Vineyard Wind 1 Project off the coast of Massachusetts, one of the crown jewels in the Biden administration’s plans to blanket the East Coast with offshore wind farms, could wreck the region’s commercial fishing industry and is now facing a serious legal challenge from – Texas.
The legal arm of the Texas Public Policy Foundation (TPPF) filed suit against the federal government in December, saying the feds had violated numerous laws in approving the project.
“The project would severely harm the commercial fishing industry in the area and destroy the lives of countless families, as well as create irreparable harm to the environment and ocean wildlife,” TPPF said in a statement.
Demonstrating that using environmental laws to stop a project is a game that two can play, TPPF took a page from the environmentalists’ playbook and citied the proposed projects violations of “the Outer Continental Shelf Lands Act, the Endangered Species Act, the Clean Water Act, the Marine Mammals Protection Act, and their respective rules and regulations.”
The suit also cites the governments statement in its Record of Decision, which says: “due to the placement of the turbines, it is likely that the entire 75,614-acre area will be abandoned by commercial fisheries due to difficulties with navigation.”
Consisting of 62 giant turbines, including the largest ever made, the Vineyard Wind 1 Project, billed as the country’s first “commercial-scale” offshore wind facility, is slated to go up 15 miles off the shore of Massachusetts. According to its developers, the project will produce 800 MW of power, which the Bureau of Ocean Energy Management (BOEM) (which approved the project) represents 10 percent of Massachusetts’ electricity needs.
Capacity is not Production
While the 800 MW of power looks impressive, that is the project’s “capacity,” which is not to be confused with the actual amount of electricity it will produce. Wind turbines, including those erected offshore, never produce anywhere near their capacity. Though more reliable than onshore wind turbines, which produce about 30 percent of their capacity, offshore turbines rarely ever reach 60 percent of their capacity.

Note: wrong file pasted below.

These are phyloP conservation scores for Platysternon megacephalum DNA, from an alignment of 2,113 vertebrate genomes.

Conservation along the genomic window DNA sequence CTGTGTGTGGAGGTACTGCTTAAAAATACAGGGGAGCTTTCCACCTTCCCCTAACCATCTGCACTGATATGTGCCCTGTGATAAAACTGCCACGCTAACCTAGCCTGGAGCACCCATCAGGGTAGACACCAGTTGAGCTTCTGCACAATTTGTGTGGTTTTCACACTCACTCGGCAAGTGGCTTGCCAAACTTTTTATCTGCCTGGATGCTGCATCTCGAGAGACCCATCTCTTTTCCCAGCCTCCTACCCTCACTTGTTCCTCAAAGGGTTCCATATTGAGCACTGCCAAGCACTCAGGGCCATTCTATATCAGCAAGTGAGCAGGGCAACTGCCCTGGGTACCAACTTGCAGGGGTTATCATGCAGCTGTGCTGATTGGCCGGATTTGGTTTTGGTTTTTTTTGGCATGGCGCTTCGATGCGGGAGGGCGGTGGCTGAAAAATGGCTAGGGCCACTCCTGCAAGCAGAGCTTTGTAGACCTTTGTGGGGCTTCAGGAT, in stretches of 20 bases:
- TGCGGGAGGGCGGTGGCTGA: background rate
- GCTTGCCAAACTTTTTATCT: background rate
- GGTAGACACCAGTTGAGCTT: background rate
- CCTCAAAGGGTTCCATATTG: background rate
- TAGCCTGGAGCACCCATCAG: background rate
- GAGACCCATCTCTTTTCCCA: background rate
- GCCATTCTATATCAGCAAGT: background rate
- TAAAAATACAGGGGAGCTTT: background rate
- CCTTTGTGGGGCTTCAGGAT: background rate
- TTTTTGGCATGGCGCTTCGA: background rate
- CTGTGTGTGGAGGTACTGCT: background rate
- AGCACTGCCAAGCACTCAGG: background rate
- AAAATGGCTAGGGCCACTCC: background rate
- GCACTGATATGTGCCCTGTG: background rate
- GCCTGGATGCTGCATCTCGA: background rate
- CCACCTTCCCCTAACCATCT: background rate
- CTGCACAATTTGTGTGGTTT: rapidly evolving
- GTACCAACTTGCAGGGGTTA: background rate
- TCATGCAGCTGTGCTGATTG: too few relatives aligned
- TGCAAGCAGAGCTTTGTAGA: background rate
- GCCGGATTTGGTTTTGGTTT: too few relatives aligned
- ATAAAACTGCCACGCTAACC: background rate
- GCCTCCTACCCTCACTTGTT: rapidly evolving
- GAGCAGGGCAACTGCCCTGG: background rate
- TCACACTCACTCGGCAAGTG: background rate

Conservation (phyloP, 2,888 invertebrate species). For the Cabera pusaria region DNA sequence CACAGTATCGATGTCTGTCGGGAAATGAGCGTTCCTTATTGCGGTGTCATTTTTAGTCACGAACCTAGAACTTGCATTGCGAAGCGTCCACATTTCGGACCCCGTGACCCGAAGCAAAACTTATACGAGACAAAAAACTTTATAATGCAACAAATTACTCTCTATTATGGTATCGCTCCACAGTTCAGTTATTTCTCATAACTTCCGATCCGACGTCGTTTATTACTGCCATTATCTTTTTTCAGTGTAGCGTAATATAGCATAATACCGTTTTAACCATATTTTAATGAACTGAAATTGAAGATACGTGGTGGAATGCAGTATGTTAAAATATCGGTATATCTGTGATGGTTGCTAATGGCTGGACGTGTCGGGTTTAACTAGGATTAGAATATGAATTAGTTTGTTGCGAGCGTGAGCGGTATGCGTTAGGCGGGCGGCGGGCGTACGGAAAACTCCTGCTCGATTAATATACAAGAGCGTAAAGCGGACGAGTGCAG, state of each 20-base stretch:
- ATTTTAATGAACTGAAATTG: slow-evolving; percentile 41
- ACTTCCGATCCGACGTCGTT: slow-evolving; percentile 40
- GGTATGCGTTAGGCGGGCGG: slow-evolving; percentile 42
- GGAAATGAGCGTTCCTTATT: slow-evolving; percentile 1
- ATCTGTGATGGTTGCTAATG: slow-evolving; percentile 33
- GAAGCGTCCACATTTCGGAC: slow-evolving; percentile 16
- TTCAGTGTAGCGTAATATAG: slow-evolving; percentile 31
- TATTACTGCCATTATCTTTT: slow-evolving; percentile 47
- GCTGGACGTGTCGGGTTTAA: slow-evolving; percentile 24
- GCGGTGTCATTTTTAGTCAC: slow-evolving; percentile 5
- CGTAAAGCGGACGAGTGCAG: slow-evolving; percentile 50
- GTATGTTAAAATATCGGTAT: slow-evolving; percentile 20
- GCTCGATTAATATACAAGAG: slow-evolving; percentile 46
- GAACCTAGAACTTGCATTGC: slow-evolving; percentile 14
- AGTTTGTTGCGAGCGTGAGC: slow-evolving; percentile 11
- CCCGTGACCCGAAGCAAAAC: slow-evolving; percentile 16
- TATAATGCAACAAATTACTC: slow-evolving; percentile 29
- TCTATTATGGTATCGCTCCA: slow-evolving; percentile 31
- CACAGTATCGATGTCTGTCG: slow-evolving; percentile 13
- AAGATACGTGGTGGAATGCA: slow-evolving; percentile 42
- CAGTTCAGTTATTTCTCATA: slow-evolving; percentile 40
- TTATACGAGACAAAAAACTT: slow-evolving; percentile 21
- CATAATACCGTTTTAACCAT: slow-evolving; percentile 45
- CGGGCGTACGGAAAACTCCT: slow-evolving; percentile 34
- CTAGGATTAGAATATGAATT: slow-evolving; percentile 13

The reason: Sometimes the wind just doesn’t blow, and when there is no wind or low wind, no power is produced. Europe experienced this late last summer, when usually steady and sometimes even gusty North Sea winds suddenly stopped blowing for weeks on end, contributing to Europe’s serious energy shortage. Furthermore, offshore wind turbines begin to lose efficiency as soon as they go into operation, and the loss of efficiency increased substantially over time. In other words, these monstrosities never deliver on their promise, no matter how high the subsidies nor how big the lies their advocates tell.
But the powerful interests backing them care nothing for the truth and rarely give a thought to the collateral damage they cause.
“There’s basically been wholesale sellout by the federal government of our fishing grounds,” Meghan Lapp, fisheries liaison for Seafreeze Ltd and Seafreeze Shoreside of Narragansett, R.I., told a panel hosted by TPPF in Austin in January. “We’re talking about the whole East Coast … and the obliteration of fishing on the East Coast.” (National Fisherman, Jan. 25)
“Once they put crap on the ocean floor (turbine foundations and rock moorings), we can’t tow there,” she added, explaining that these areas would effective be off limits to trawl fishermen.
The Bureau of Ocean Energy Management pays lip service to the economic and environmental carnage its approval of the project will make certain but cheerfully notes that Vineyard Wind has set aside funds to “mitigate the potential loss in economic revenue associated with the potential loss of fishing grounds.”
Europe’s transition from nuclear power and fossil fuels to renewable energy has already shipwrecked, leaving the continent, particularly Germany, perilously dependent on Russia for natural gas to make up for the power wind mills and solar panels will never produce. Meanwhile, ordinary Europeans — with the exception of the French who’ve had the good sense to retain their nuclear energy — are paying dearly for the climate schemes of their rulers. Their fate is similar to the one now facing U.S. commercial fishermen, which is why the TPPF lawsuit is so important.